Mexican President Felipe Calderón today announced that his government will work to defend the rights of dual nationals adversely affected by the passage last week of the controversial Arizona state law SB1070. His concern was echoed by the Organization of American States (OAS) and the governments of Guatemala and El Salvador, among others.
Calderón described the new law, which directs police to determine the immigration status of people suspected of being unlawfully present in the United States, as “inhumane, unacceptable, discriminatory and unjust.” Critics have raised concerns that SB1070 will likely lead to racial profiling and will inadvertently target Arizona’s legal Latino immigrant community.
OAS Secretary General José Miguel Insulza says that the law creates the basis for racial discrimination and that the regulation of immigration should not come at the “cost of not respecting human rights, the rights of the people and by creating stereotypes that do not correspond to reality.” The dialogue over the Arizona law took place at an OAS conference on the Elimination of All Forms of Discrimination Against Persons with Disabilities held in San Salvador.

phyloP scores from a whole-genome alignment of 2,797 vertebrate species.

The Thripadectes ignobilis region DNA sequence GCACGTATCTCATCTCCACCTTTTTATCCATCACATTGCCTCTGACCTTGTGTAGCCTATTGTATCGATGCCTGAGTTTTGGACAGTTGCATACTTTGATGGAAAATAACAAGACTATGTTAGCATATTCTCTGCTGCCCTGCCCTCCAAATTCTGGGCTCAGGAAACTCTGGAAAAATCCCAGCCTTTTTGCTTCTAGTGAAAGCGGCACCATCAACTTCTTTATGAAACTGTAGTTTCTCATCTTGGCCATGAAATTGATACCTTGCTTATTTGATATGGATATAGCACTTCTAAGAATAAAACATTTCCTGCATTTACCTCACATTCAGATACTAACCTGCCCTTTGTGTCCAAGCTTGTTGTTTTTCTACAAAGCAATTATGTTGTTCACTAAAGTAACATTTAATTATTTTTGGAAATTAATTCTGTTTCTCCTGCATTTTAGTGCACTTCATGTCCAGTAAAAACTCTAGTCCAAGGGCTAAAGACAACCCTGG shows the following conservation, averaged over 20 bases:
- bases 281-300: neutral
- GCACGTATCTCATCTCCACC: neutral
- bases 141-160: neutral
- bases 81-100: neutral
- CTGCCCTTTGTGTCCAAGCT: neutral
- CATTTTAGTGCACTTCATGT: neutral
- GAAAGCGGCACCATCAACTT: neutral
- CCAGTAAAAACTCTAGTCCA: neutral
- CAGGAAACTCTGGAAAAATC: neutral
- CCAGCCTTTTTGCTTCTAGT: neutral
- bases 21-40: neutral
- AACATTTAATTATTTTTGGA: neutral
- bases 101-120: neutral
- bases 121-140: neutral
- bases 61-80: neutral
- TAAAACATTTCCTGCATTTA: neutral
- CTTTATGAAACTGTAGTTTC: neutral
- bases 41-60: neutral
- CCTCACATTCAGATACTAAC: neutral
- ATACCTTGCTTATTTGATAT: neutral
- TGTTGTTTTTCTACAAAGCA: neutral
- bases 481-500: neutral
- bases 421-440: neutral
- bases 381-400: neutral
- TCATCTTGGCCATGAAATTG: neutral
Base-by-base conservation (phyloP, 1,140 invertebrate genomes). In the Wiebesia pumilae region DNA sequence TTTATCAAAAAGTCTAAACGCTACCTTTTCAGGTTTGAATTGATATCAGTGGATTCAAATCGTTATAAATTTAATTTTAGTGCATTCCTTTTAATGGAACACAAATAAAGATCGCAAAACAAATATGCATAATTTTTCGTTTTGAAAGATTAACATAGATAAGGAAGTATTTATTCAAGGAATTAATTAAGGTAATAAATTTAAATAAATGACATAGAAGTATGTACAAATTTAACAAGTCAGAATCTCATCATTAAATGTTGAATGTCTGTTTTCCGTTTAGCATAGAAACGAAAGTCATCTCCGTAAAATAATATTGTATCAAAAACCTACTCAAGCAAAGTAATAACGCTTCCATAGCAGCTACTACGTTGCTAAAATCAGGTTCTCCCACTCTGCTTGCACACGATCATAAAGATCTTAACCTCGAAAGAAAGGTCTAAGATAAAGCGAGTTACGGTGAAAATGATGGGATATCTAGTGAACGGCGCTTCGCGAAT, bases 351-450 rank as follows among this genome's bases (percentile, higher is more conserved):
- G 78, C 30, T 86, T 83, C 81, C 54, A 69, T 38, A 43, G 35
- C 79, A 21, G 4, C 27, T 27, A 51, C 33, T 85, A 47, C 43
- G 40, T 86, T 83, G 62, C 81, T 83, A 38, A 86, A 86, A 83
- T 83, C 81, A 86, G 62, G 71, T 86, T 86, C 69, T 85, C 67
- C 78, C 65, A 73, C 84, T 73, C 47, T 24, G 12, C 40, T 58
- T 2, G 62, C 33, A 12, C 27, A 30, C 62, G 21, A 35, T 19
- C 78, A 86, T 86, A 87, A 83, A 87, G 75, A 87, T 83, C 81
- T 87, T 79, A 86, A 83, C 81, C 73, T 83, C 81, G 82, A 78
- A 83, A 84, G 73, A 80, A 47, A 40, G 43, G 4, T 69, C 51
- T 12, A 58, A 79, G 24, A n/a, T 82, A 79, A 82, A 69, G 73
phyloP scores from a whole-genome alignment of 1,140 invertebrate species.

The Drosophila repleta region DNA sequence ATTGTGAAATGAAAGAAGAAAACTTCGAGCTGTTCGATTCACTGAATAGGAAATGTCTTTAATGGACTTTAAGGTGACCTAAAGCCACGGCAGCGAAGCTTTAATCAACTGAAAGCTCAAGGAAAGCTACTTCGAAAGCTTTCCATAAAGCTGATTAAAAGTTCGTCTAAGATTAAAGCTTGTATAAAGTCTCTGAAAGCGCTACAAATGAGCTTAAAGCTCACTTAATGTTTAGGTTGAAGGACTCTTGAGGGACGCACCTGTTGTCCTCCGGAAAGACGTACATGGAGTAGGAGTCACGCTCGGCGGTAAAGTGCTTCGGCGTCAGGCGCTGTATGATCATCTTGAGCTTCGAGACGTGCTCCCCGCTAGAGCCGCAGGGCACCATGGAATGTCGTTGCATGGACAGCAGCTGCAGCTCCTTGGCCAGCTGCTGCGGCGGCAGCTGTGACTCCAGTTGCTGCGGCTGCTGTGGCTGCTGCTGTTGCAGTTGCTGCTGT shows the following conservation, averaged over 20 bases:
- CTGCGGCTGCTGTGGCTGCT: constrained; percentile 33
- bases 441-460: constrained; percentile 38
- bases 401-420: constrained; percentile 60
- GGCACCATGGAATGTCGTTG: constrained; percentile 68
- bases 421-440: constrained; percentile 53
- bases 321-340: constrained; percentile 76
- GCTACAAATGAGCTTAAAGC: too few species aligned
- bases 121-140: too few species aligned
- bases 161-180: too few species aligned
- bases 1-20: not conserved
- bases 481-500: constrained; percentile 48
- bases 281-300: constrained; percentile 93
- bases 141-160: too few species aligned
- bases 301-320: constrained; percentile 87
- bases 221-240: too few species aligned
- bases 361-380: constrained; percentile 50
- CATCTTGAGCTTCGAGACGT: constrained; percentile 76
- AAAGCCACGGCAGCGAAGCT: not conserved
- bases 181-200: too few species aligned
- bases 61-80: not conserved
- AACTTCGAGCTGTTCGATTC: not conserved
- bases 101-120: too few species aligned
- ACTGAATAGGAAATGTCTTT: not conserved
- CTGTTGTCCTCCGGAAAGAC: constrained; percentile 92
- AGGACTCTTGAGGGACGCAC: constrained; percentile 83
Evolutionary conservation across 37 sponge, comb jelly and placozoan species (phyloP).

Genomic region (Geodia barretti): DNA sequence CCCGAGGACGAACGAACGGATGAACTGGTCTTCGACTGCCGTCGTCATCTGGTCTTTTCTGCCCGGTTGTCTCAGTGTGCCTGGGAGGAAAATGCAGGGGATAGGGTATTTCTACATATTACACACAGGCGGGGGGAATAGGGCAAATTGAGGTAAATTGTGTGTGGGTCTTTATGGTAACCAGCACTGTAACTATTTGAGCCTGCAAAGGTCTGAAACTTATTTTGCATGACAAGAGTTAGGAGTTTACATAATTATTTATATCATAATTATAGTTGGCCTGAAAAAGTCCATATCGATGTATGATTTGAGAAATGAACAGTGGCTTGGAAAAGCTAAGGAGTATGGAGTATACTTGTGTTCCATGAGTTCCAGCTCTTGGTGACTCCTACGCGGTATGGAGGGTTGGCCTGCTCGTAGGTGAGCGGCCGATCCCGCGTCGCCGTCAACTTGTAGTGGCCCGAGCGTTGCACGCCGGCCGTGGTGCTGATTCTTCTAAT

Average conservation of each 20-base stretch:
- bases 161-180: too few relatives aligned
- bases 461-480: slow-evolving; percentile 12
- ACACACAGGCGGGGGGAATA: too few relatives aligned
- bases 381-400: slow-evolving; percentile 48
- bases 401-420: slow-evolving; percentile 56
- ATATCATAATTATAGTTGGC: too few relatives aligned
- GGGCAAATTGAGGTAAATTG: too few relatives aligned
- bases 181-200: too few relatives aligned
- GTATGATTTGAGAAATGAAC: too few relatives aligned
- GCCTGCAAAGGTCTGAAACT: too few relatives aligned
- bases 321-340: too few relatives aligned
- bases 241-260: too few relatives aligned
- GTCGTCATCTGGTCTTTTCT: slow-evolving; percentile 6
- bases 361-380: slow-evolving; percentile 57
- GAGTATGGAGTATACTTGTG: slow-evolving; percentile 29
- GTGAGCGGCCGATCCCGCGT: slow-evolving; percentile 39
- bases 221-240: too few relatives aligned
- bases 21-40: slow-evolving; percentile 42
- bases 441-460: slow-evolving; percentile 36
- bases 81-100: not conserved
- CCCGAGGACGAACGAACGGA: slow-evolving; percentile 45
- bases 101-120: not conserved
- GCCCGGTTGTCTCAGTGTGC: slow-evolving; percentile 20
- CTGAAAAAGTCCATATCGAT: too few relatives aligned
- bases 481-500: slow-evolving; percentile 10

Guatemalan President Álvaro Colom added that the law was in total contradiction to the policies of President Obama and his efforts to “humanize” immigration laws in the United States. The chancellor of El Salvador, Hugo Martínez, took the opportunity to reiterate his government’s “concern and discontent” over the signing of SB1070.
President Calderón’s statements support the notion of an organized legal defense of migrant rights by Mexican expatriates abroad and calls on the Secretaría de Relaciones Exteriores and its consulates abroad to assist in those efforts.